Hong Kong police make first arrest under national security law

News Network
July 1, 2020

Jul 1: Hong Kong police moved swiftly on Wednesday against protesters gearing up for the first rally since the introduction of sweeping security legislation, making their first arrest under it and warning of punishment for pro-independence material.

Beijing on Tuesday unveiled the details of the much-anticipated law after weeks of uncertainty, pushing China's freest city and one of the world's most glittering financial hubs onto a more authoritarian path.

As hundreds of protesters gathered downtown for an annual rally marking the 23rd anniversary of the former British colony's handover to China, riot police used pepper spray to arrest at least two people, while one metro station closed.

Police, who earlier banned the rally, cited the law for the first time in confronting protesters and they also made their first arrest under it - a man holding a flag advocating independence.

"You are displaying flags or banners/chanting slogans/or conducting yourselves with an intent such as secession or subversion, which may constitute offences under the ... national security law," police said in a message displayed on a purple banner.

The law will punish crimes of secession, subversion, terrorism and collusion with foreign forces with up to life in prison, heralding a more authoritarian era for the Asian financial hub.

China's parliament adopted it in response to months of pro-democracy protests last year triggered by fears that Beijing was stifling the city's freedoms, guaranteed by a "one country, two systems" formula agreed when it returned to Chinese rule.

Authorities in Beijing and Hong Kong have repeatedly said the legislation is aimed at a few "troublemakers" and will not affect rights and freedoms, nor investor interests.

But critics fear it will crush the freedoms that are seen as key to Hong Kong's success as a financial centre.

"With the release of the full detail of the law, it should be clear to those in any doubt that this is not the Hong Kong they grew up in," said Hasnain Malik, head of equity research, Tellimer in Dubai.

"The difference is that U.S. and China relations are far worse and this could be used as a pretext to impede the role of Hong Kong as a finance hub."

In Beijing, Zhang Xiaoming, executive deputy director of Beijing's Hong Kong and Macau Affairs Office, told reporters suspects arrested by Beijing's new security office in Hong Kong could be tried on the mainland.

He said the mainland's national security office abided by Chinese law and that Hong Kong's legal system could not be expected to implement the laws of the mainland. Article 55 of the law states that Beijing's national security office in Hong Kong could exercise jurisdiction over "complex" or "serious" cases.

Mainland security agencies will also be based in Hong Kong officially for the first time, with powers that go beyond city laws.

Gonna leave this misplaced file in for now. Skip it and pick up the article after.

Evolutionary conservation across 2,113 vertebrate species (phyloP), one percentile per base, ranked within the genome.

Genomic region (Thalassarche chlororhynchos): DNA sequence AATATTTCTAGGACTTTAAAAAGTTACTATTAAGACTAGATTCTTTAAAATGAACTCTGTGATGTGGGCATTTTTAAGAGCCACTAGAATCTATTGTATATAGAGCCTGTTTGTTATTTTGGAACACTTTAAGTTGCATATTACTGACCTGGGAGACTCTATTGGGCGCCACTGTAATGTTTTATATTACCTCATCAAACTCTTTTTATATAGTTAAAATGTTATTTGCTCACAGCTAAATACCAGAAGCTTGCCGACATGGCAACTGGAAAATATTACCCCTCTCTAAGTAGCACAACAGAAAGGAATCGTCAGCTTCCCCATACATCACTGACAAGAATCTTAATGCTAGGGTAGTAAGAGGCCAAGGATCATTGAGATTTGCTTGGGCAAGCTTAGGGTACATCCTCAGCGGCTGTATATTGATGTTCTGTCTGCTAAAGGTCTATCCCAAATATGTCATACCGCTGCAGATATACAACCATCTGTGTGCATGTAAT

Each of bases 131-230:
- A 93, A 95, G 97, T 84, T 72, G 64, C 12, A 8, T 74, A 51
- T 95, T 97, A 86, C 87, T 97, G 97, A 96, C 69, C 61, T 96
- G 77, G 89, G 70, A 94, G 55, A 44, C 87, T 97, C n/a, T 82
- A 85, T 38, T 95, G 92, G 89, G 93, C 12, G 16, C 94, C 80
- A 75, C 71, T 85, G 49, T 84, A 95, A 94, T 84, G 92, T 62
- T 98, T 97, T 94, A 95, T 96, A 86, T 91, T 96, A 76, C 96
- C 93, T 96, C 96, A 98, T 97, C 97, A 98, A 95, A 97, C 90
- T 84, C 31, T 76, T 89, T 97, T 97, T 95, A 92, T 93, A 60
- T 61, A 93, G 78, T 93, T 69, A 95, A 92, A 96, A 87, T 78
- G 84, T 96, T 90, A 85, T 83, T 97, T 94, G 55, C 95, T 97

"The law is a birthday gift to (Hong Kong) and will show its precious value in the future," Zhang said, adding the law would not be applied retroactively.

On July 1 last year, hundreds of protesters stormed and vandalised the city's legislature to protest against a now-scrapped bill that would have allowed extraditions to mainland China.

Those protests evolved into calls for greater democracy, paralysing parts of the city and paving the way for Beijing's imposition of the law this week.

'INEVITABLE'

Speaking at a flag-raising ceremony to mark the handover anniversary, the city's Beijing-backed leader, Carrie Lam, said the law was the most important development since the city's return to Chinese rule.

"It is also an inevitable and prompt decision to restore stability," Lam said at the same harbour-front venue where 23 years ago the last colonial governor, Chris Patten, a staunch critic of the security law, tearfully handed back Hong Kong to Chinese rule.

Some pro-Beijing officials and political commentators say the law is aimed at sealing Hong Kong's "second return" to the motherland after the first failed to bring residents to heel.

Luo Huining, the head of Beijing's top representative office in Hong Kong, said at the ceremony the law was a "common aspiration" of Hong Kong citizens.

Critics denounced the lack of transparency surrounding the details of the legislation until it was unveiled. It came into force at 11 p.m. (1500 GMT) on Tuesday.

Some pro-democracy activists gave up membership of their groups just before the law came into force, though calling for the campaign for democracy to go on offshore.

"I saw this morning there are celebrations for Hong Kong's handover, but to me it is a funeral, a funeral for 'one country two systems'," said democracy lawmaker Kwok Ka-ki.

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News Network
December 2,2020

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2020 was a year turned upside-down by the novel coronavirus. But with the prospect of several vaccines coming online and less stringent restrictions, experts say it's possible 2021 will return to a semblance of normality.

With a second Covid-19 wave currently battering Europe, the United States battling its third, and Hong Kong facing a fourth, disease specialists say they can't rule out more resurgences in cases and deaths as 2021 gets underway.

France's scientific council, which guides government policy on the pandemic, envisages "several successive waves" of Covid-19 over the winter and well into next year.

Flavio Toxvaerd, lecturer at the University of Cambridge's Faculty of Economics, told AFP the question of how many waves the world still faces depends on a variety of factors.

These include "seasonal changes in contact patterns as well as how well the disease is managed through a combination of social distancing and vaccines," said Toxvaerd, who specialises in the economics of infectious diseases and economic epidemiology.